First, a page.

I have thoughts on the announcements Apple made at it’s annual “Welcome independent developers who want to see how we’re building native features that make your apps obsolete” event. I thought to keep my yap shut on this one, but since my most-read post ever came after a WWDC and I saw some meaningful moves, I figured why not…Keep Reading
I’m trying out a new WordPress plug-in that enhances link content. Apture, which I discovered via someone I read on Twitter, is supposed to quickly bring in outside data and media. I, Mike Orren, will be trying it out in my next few posts.
(In other words, this post is just a goofy test and should be ignored.)
I’m going to resist the temptation to turn this post into a therapy session over the myriad problems I’ve had with AT&T over the past month. Specific situations will crop up organically in the descriptions below, but instead of a chronological chapter-and-verse story, I’m going to focus on the lessons I’ve learned about AT&T and its processes. Keep Reading
Yes, I can probably be classified as an Apple fanboy. But if you know me, you know my allegiance doesn’t come easy. For my purposes, Apple produces the best computer and phone technology available. But there are lots of companies that produce good technology — It is my human interactions with Apple that make me a loyalist. My experience in buying the new 3G S Iphone is one of, if not the most memorable I’ve had: Keep Reading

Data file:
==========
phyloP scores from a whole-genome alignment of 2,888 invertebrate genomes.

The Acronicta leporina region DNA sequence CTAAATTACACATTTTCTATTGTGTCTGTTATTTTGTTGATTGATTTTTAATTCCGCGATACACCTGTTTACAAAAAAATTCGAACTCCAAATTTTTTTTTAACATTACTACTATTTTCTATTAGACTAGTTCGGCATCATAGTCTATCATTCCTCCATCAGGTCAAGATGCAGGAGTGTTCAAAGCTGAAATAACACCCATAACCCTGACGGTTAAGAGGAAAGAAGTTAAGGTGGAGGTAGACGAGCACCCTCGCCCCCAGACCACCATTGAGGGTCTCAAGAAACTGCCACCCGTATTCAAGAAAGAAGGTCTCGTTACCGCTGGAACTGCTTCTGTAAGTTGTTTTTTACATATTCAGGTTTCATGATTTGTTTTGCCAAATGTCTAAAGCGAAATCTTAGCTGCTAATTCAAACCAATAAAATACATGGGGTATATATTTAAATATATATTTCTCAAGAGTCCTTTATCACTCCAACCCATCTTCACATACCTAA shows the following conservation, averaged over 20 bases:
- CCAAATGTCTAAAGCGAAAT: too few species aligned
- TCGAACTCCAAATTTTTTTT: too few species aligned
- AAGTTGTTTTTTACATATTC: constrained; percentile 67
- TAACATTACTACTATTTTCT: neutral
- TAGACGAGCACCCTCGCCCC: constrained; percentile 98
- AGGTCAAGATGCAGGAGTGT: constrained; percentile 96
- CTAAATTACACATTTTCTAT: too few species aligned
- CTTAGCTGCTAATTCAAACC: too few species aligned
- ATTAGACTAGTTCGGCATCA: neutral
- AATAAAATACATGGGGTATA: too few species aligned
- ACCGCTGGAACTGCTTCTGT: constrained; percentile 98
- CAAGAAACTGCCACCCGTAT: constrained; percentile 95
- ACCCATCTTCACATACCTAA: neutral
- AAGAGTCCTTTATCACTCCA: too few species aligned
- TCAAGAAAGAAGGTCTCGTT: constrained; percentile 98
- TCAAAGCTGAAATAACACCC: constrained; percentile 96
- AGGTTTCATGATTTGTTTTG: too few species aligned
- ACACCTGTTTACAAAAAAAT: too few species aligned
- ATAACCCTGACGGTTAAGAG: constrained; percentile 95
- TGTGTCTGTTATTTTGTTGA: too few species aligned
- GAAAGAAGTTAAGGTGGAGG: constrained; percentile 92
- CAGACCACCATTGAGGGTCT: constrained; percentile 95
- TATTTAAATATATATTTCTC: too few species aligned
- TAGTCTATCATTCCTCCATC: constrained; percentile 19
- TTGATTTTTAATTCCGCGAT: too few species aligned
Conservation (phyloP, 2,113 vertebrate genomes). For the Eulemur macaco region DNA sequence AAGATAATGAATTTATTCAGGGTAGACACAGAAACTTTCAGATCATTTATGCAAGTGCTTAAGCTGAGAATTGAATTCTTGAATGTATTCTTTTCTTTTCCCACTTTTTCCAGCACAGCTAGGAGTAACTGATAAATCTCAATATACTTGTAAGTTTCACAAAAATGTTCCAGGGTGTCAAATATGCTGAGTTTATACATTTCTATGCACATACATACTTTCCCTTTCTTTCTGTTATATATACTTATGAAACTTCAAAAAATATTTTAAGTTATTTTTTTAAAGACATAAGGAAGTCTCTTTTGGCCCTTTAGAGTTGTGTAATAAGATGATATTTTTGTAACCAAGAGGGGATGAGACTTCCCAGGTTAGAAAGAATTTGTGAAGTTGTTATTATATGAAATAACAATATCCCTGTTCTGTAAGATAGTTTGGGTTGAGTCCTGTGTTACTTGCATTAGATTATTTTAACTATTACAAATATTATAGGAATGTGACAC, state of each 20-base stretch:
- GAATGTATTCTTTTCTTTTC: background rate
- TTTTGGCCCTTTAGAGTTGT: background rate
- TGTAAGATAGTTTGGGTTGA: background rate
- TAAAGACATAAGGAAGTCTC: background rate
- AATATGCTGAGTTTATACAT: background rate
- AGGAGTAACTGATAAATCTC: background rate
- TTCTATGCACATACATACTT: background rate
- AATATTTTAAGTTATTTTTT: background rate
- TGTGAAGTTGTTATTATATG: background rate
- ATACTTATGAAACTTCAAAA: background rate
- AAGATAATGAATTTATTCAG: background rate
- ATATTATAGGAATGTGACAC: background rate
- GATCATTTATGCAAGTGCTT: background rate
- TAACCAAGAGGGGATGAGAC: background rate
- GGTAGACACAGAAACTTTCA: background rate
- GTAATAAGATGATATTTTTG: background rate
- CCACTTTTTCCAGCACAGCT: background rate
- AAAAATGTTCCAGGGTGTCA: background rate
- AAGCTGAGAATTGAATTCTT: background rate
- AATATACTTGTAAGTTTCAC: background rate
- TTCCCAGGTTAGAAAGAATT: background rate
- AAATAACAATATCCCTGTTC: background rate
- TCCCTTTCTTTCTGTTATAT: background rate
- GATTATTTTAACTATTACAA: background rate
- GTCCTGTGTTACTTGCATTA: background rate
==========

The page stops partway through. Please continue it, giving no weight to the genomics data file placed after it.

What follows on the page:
I’ve been using my Xbox 360 as a media server in our house, but there have always been a few things that made it seem inferior. Based on buzz from folks I trust I’d played with alpha-software Boxee on my Mac a bit to see if it could be an alternative. Last week, Lifehacker ran a piece on using Boxee on an Apple TV. I’d thought for a while about building my own Linux machine to run Boxee, but I found myself at the mall last weekend, and consequently in the Apple store. Having not yet contributed to the Steve Jobs medical fund, I found myself ogling the Apple TV, which I’d originally eschewed in favor of the Xbox. But dammned if Boxee didn’t make it sound more viable; and damned if we didn’t have a big TV in the bedroom that would benefit from the Xbox. Keep Reading
Partly because of my company’s new lease on life, I’m in a creative mode for the first time in, well, too long. I was making my way to work this morning, amping with coffee and good tunes and was reminded of how much I love songs where a band — usually a band that is generally technically precise — goes off the rails into a cacophony that is both sloppy and skillful. The resulting sound is loose and fun, but also suggests that it is born from an attempt to go just beyond the range of their high level of skill.
Here’s two great examples:
Sometimes, creative success requires risk.
My computer crapped out today, and in an effort to find a fix I noticed a huge weakness in search algorithms.
Longevity, traffic and inbound links are all favored, we know. And that generally is good in bringing reliable, complete results.
But when it comes to tech support, say looking for a way to make a bootable emergency disk, old reliable results aren’t what you need. Especially when they’re 2-3 years old and relate to OS features that are obsolete.
Meh. I just want to know that something other than my computer isn’t functioning properly.